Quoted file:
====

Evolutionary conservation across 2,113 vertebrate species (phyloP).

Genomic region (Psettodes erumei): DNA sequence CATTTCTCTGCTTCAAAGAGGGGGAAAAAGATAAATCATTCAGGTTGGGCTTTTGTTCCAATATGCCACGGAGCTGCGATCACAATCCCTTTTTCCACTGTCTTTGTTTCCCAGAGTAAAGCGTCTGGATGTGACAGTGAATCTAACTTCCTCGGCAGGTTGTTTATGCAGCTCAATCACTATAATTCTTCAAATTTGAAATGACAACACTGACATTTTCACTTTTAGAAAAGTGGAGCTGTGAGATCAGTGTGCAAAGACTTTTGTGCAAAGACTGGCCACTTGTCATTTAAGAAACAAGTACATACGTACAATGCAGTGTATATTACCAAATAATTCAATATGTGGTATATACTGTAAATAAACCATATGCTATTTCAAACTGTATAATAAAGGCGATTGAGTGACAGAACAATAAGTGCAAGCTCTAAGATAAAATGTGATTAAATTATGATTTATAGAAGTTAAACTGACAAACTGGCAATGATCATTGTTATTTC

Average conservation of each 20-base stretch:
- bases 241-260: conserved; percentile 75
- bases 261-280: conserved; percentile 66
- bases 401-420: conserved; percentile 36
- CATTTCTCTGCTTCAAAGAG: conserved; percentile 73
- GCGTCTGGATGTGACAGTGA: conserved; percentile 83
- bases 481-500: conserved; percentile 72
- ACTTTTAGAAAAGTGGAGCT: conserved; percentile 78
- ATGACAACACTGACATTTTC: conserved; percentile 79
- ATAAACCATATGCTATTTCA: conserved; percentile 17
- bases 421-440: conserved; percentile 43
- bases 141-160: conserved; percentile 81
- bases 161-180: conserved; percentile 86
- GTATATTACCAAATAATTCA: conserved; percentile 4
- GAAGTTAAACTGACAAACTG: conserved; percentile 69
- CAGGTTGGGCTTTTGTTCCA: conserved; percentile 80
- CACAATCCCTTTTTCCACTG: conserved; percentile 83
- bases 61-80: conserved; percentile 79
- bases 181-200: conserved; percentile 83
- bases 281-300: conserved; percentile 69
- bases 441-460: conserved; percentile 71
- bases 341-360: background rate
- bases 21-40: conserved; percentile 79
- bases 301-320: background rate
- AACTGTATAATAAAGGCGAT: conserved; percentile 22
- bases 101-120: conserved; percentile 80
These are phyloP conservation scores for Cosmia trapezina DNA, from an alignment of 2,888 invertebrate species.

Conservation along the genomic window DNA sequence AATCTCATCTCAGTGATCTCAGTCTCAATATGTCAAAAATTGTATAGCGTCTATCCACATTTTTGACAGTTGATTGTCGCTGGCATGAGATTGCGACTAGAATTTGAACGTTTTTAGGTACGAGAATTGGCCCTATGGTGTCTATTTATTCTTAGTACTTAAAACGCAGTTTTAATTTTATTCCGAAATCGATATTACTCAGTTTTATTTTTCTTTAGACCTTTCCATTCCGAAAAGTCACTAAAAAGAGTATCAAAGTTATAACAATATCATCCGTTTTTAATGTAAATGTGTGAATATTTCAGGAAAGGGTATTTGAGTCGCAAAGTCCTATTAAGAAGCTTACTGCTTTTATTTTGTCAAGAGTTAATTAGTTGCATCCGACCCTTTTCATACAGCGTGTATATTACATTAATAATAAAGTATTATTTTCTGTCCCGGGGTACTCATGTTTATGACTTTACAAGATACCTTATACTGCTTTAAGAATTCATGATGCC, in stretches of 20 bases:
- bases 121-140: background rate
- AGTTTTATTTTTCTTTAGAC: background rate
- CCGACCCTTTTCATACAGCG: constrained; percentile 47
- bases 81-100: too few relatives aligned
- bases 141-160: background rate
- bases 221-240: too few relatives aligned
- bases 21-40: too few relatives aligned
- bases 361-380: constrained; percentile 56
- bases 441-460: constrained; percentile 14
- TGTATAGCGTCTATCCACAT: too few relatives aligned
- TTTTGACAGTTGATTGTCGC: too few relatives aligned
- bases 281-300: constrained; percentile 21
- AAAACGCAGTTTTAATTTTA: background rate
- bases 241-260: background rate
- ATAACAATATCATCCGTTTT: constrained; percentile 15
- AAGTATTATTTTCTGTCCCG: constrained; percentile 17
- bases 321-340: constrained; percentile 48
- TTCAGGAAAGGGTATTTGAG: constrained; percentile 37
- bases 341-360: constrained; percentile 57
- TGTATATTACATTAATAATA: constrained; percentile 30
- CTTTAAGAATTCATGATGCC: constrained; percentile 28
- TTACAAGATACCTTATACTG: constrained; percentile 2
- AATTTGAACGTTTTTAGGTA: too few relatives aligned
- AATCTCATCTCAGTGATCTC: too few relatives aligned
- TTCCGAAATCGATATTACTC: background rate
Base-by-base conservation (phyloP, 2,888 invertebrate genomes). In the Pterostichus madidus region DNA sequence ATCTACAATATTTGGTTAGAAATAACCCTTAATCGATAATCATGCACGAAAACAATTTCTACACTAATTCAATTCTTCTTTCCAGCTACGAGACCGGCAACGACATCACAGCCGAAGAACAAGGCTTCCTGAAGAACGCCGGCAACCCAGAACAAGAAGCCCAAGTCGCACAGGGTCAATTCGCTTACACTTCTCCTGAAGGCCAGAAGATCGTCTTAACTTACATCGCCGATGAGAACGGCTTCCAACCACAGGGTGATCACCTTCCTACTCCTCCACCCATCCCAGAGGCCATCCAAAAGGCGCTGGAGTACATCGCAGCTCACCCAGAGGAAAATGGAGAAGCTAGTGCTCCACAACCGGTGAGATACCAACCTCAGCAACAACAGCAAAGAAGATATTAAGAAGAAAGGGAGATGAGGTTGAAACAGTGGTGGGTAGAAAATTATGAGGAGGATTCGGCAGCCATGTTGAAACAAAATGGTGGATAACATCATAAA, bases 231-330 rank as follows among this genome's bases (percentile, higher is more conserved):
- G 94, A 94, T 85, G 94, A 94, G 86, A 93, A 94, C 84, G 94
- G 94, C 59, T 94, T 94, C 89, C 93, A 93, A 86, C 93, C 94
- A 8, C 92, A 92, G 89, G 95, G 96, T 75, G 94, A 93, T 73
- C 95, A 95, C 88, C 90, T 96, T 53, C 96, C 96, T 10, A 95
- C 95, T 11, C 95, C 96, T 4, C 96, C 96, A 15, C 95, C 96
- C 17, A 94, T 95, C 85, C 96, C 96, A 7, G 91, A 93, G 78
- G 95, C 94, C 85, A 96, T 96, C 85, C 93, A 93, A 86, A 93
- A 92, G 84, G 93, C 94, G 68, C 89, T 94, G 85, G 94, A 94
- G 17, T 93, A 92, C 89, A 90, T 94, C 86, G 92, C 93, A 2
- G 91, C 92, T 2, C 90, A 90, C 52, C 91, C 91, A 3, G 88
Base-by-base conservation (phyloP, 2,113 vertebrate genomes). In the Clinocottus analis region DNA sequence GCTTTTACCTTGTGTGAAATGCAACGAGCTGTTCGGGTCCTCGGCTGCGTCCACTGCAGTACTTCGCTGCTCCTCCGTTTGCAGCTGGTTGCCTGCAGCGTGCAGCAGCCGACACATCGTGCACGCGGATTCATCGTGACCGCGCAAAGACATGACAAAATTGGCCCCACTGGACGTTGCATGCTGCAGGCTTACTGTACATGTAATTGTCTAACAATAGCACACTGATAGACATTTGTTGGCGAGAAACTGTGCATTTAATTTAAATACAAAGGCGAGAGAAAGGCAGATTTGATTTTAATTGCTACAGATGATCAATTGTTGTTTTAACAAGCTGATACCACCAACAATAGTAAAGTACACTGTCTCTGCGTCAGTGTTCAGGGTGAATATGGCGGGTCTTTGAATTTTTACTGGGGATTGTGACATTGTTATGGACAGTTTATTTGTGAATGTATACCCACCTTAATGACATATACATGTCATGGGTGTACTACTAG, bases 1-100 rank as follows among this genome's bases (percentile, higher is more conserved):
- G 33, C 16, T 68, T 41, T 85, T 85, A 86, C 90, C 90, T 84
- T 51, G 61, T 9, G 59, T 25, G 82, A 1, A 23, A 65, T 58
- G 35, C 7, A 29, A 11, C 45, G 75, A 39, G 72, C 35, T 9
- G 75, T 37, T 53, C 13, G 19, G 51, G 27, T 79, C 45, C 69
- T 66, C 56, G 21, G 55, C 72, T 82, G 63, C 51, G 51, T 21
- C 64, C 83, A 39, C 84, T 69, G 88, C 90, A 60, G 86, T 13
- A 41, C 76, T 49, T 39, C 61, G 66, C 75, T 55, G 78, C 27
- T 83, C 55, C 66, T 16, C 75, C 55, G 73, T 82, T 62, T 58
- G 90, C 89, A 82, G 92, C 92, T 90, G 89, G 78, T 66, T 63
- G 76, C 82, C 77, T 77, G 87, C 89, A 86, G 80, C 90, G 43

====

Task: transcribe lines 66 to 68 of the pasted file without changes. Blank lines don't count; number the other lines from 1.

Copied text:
- G 91, C 92, T 2, C 90, A 90, C 52, C 91, C 91, A 3, G 88
Base-by-base conservation (phyloP, 2,113 vertebrate genomes). In the Clinocottus analis region DNA sequence GCTTTTACCTTGTGTGAAATGCAACGAGCTGTTCGGGTCCTCGGCTGCGTCCACTGCAGTACTTCGCTGCTCCTCCGTTTGCAGCTGGTTGCCTGCAGCGTGCAGCAGCCGACACATCGTGCACGCGGATTCATCGTGACCGCGCAAAGACATGACAAAATTGGCCCCACTGGACGTTGCATGCTGCAGGCTTACTGTACATGTAATTGTCTAACAATAGCACACTGATAGACATTTGTTGGCGAGAAACTGTGCATTTAATTTAAATACAAAGGCGAGAGAAAGGCAGATTTGATTTTAATTGCTACAGATGATCAATTGTTGTTTTAACAAGCTGATACCACCAACAATAGTAAAGTACACTGTCTCTGCGTCAGTGTTCAGGGTGAATATGGCGGGTCTTTGAATTTTTACTGGGGATTGTGACATTGTTATGGACAGTTTATTTGTGAATGTATACCCACCTTAATGACATATACATGTCATGGGTGTACTACTAG, bases 1-100 rank as follows among this genome's bases (percentile, higher is more conserved):
- G 33, C 16, T 68, T 41, T 85, T 85, A 86, C 90, C 90, T 84